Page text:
14. Richard Wells says:

    Finding a system with an intermittent connection between the x86 and x87 processors seems difficult these days. The code doesn’t just cover the no coprocessor test at the beginning but makes the short waits that can be recovered by the x86 processor frequently. With the 486 and later chips, the introduced waits probably have little impact on performance and changing the design risks unexpectedly breaking something.

  15. Victor Khimenko says:

    Someone out there have found an interesting link which may explains things:

    80486 errata:

    A bug in the FPU creates three cases when the FERR# error is generated by a floating point operation, but it is not reported correctly.

    If an unmasked exception occurs when the numeric exception bit in CR0 is clear and the IGNNE# pin is active, the performance of the FPU will be retarded as long as the exception remains pending.

    Thus it may not be as much of a desperation and more as precise knowledge. And it doesn’t matter that faster CPUs would become available: they are not supposed to have this bug and thus wouldn’t need to have a fix for 80486-only bug!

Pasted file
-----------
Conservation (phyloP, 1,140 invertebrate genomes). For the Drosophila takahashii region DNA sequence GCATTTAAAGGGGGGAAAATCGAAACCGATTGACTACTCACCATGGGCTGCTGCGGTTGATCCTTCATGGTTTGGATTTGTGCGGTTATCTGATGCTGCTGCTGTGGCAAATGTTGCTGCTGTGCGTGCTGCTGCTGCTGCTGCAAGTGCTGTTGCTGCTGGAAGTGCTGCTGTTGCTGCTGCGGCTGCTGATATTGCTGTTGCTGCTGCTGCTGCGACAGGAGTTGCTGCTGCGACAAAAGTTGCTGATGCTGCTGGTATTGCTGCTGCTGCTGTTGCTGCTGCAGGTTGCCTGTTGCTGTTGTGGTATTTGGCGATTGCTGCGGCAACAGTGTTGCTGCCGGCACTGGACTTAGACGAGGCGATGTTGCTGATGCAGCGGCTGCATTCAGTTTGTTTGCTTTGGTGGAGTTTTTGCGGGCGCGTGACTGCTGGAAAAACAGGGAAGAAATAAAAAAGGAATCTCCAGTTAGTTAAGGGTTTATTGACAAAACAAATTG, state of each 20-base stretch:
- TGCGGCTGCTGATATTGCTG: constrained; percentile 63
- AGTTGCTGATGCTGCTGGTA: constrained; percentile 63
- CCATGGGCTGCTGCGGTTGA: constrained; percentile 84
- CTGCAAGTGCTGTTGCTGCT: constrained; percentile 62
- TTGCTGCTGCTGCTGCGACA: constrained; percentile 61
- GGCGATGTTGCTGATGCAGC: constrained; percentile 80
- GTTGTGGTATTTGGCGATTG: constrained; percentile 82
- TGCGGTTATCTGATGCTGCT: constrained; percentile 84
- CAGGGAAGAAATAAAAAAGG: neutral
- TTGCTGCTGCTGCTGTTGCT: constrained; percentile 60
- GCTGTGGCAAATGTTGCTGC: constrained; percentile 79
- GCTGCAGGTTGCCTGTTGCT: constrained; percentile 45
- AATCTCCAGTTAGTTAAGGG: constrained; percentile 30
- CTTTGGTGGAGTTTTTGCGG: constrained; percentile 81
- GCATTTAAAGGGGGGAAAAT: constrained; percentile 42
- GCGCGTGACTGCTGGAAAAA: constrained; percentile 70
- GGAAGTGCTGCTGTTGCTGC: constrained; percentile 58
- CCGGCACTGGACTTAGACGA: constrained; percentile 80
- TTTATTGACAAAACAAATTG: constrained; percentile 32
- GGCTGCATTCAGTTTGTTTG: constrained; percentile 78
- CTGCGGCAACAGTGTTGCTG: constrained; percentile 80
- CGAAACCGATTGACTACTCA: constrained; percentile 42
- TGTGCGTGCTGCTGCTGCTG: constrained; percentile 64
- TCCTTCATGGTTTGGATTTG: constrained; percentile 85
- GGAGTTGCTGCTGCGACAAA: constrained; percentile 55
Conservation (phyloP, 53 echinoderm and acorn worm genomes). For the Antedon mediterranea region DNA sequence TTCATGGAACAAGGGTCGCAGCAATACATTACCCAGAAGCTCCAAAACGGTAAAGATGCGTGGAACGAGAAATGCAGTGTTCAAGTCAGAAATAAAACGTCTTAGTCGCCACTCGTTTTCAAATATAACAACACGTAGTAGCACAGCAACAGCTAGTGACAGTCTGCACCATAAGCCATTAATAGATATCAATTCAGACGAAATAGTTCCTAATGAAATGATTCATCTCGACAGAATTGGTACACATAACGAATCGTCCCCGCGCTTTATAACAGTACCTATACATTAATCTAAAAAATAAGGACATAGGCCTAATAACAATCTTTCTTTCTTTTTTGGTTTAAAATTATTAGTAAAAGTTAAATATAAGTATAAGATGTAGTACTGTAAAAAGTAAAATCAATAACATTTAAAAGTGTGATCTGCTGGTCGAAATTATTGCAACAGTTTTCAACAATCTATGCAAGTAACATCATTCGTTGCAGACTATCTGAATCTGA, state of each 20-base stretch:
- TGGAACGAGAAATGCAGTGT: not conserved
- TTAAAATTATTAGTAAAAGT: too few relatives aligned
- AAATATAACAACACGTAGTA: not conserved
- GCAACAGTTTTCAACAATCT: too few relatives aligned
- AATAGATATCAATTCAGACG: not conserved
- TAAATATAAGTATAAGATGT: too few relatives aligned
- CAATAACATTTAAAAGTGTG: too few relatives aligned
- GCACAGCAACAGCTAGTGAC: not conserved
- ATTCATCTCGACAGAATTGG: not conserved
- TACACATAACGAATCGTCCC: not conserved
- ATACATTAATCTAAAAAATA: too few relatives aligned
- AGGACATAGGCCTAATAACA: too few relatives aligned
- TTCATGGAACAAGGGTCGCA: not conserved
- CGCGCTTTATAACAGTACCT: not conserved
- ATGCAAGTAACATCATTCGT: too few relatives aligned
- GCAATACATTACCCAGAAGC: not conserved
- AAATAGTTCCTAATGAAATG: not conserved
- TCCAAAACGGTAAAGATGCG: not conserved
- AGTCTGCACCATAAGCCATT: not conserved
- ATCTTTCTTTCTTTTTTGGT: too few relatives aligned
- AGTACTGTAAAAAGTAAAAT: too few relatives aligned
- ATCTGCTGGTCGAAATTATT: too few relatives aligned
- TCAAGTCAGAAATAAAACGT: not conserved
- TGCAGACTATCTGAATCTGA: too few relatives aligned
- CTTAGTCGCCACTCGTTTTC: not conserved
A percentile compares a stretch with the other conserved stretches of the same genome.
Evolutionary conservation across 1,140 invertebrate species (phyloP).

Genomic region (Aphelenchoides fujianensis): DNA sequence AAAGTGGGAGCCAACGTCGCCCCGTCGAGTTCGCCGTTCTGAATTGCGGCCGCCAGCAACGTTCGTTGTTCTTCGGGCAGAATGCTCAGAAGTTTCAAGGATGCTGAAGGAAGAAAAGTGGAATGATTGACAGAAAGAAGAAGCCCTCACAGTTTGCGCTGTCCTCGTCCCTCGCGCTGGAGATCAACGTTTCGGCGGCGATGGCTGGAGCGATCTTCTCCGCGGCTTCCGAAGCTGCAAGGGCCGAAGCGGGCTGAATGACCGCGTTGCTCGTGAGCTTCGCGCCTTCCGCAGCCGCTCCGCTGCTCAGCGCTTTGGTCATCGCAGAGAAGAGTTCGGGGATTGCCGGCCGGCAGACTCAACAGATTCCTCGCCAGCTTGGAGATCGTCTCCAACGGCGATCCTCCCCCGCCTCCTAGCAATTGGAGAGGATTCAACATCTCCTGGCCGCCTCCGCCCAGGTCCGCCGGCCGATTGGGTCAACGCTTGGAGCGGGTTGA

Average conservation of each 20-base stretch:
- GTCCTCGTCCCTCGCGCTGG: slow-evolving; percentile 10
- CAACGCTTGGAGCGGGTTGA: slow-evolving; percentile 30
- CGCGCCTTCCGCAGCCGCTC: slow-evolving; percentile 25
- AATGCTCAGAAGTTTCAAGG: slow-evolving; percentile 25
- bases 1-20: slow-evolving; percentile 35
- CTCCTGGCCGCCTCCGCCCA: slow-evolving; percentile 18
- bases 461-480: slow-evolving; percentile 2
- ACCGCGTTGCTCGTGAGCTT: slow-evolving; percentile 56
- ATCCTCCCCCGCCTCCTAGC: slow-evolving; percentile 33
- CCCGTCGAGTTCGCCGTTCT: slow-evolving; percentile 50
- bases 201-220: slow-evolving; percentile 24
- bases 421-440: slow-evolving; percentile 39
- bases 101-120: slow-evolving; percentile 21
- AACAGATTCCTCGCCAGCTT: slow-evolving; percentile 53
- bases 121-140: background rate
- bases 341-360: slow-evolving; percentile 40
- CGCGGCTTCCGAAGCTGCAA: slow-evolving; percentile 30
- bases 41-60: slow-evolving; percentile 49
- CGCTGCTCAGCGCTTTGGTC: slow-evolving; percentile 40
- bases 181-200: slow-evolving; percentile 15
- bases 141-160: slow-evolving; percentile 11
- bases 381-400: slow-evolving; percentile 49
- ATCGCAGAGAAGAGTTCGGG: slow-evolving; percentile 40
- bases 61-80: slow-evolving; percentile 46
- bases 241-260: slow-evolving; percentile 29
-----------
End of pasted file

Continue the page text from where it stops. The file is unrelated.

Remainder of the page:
16. Michal Necasek says:

    The information given at the link unfortunately has one fundamental deficiency: It does not list which 486 steppings are affected by those bugs. For most of the bugs, the information is not present in the source (Hummel) either, and the text just says that “some versions of the 80486 may be affected”.

  17. Joshua says:

    WIN87EM was also around in the Windows 2.x days.
    It was available as an optional EXE file, though.
    There also was an update/fix available in the Windows 3.1x days (Q86869, WW0548.EXE).
    WIN87EM also virtualized the physical x87, for multitasking with multiple Windows programs.

  18. Michal Necasek says:

    “Virtualizing” is a strange term for FPU context switching. Why would you call it that?

    Thanks for the pointer though, I see that the old WIN87EM (with EXE extension, although it was a DLL of course) was for whatever bad reason not shipped with Windows 2.x itself, but rather with the Windows 2.x SDK, and applications were expected to ship it if they needed it.

    Q86869 is interesting because there’s absolutely no hint as to what it’s supposed to fix, just that it only applies to systems with a 387 and not 486 machines.

  19. Yuhong Bao says:

    Don’t forget the external hardware needed to do FERR# and IGNNE#.